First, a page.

• July 29, 2011 at 3:24 pm
          Permalink

          I hope it’s okay if I reply as well. My NP told me that folks with RA and other autoimmune diseases tend to have lower Vit D levels. Not sure what the reason is, from the disease or because you don’t feel well so you don’t go out in the sun light enough…either way, because of lower levels you feel even worse. Even if you take Calcium with Vit D(I am), even if you take Vit D3 2000IU(I did until I got my prescription, she said better than not) it can not help you like Vit D2 50,000 unit. I’ll be honest, I’m not sure if it is that or the plaquenil, (started taking them about the same time)one of them is helping. Not a lot, but I’ll take it. First improvement I have had other than the Pred which I hate to take.

          Reply
  • July 27, 2011 at 12:38 pm
    Permalink

    Great article…love Santana…love you!

    Reply
  • July 27, 2011 at 1:00 pm
    Permalink

    Having been diagnosed with RA in October of last year, I am still fairly new at this and am hoping that maybe someone can advise me where the line is between one’s GP and one’s Rheumatologist. How do I know what is RA related and/or who I should see for a problem?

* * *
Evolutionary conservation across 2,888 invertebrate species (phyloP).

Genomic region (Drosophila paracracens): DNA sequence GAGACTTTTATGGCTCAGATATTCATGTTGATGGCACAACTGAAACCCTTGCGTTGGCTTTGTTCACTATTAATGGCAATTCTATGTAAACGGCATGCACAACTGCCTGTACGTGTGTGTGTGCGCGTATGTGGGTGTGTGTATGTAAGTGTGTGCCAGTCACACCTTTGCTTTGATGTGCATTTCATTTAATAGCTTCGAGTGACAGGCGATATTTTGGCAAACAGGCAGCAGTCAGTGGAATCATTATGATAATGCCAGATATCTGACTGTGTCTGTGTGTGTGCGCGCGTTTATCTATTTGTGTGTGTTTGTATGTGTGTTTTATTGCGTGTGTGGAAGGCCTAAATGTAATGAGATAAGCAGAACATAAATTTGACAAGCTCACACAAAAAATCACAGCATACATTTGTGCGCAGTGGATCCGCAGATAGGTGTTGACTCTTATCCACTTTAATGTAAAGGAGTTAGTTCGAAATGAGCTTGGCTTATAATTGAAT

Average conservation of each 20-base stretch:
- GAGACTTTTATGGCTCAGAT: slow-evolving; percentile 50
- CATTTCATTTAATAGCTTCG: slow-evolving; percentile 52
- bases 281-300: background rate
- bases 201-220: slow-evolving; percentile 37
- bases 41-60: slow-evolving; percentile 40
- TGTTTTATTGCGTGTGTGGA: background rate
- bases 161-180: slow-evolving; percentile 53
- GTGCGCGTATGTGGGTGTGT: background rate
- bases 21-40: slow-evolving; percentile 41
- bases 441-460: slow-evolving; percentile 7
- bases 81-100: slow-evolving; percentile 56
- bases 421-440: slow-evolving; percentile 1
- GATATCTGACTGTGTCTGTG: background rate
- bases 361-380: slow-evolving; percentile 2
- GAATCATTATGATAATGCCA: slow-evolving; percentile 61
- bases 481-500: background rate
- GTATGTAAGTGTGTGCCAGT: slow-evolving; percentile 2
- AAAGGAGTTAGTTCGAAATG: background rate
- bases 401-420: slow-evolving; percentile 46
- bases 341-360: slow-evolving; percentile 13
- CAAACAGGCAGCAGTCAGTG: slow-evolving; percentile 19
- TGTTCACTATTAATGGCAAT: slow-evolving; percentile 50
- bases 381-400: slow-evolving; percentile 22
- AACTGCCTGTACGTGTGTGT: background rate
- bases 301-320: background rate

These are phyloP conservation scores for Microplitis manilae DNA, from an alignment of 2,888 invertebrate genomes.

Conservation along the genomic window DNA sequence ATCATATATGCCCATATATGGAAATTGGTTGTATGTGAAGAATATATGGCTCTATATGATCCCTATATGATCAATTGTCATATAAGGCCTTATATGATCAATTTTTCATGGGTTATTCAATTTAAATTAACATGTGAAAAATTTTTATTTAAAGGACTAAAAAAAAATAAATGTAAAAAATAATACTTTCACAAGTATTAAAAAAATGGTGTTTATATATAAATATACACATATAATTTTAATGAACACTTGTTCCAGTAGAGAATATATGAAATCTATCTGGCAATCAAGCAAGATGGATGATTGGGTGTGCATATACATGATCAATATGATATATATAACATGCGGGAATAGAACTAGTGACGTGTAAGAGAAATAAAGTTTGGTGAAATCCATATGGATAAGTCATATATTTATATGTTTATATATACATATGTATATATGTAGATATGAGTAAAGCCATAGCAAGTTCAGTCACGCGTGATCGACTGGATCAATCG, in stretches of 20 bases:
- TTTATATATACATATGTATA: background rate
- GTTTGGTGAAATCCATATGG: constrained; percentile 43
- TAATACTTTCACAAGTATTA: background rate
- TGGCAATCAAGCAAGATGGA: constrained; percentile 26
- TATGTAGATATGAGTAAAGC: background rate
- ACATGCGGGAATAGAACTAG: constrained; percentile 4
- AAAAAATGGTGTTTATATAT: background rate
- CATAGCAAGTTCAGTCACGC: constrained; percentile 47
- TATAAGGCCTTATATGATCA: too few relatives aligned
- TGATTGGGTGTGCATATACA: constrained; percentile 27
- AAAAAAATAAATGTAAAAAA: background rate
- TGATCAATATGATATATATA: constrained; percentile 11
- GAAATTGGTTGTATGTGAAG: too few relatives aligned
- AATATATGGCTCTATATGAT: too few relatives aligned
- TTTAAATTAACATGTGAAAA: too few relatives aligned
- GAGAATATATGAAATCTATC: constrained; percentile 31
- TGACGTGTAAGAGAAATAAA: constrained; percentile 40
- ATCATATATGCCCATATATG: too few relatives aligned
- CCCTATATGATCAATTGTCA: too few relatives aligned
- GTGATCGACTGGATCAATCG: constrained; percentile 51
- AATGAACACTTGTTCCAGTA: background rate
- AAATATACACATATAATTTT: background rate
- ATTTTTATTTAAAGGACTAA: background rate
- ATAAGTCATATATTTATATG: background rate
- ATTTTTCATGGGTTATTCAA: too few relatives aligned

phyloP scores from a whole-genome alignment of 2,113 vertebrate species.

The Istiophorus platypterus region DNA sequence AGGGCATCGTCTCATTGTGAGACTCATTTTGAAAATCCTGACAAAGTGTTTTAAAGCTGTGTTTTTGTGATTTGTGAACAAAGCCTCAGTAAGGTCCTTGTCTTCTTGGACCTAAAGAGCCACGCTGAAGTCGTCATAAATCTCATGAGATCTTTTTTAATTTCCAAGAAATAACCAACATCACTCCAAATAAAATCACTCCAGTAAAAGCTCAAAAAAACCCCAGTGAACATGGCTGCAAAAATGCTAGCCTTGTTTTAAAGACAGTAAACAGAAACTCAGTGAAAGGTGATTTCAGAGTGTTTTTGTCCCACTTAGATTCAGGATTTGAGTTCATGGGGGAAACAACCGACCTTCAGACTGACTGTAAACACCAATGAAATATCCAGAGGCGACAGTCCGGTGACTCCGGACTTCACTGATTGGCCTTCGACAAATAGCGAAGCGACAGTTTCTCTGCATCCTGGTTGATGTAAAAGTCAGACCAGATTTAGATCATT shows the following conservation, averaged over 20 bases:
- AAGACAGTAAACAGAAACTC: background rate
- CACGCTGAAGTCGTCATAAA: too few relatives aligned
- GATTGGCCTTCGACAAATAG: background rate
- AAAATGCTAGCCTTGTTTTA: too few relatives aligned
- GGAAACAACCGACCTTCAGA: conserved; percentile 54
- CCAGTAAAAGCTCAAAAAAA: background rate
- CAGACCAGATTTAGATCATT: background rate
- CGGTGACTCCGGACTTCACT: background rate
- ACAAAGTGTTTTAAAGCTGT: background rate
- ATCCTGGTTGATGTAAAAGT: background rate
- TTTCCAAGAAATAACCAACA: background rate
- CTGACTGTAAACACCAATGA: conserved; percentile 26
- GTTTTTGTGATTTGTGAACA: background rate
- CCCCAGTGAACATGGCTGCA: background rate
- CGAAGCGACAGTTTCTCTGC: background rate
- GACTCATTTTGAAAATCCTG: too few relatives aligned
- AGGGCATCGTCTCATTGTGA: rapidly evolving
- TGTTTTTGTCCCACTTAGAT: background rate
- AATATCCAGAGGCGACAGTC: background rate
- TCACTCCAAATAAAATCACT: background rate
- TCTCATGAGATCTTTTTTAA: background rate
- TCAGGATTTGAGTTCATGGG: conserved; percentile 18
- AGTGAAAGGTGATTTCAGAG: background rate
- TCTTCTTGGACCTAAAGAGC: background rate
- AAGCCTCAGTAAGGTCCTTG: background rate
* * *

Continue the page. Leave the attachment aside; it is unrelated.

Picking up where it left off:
After having been on prednisone for 10 months with doses as high as 40 mg, I am finally being weaned off it (currently down to 2 mg.) Obviously the prednisone has been the “mask” since the major symptoms and pain that began this entire journey are returning in full force, in spite of the maximum dose of methotrexate (30mg) which I’m on. Once again I can barely walk, lift my legs, or sit and am in constant pain. I really don’t know, but through research I think this might be caused by an inflammation of the sacroiliac. But my RA doc pooh-poohs that totally, saying that is “not RA related”. I am aware this is a symptom of AS but as a 62 yr old female, since I do not fit the standard profile, he doesn’t consider it. I have not seen my primary since being referred to the specialist so he isn’t aware of the RA treatment. So what now? Do I push the Rheumatologist – there are only have five Rheumatologists in this area and 3 turned me down as a new patient – so I am hesitant to alienate him or do I go over his head to the primary and demand a bone scan or another MRI, which may also alienate him. Where to?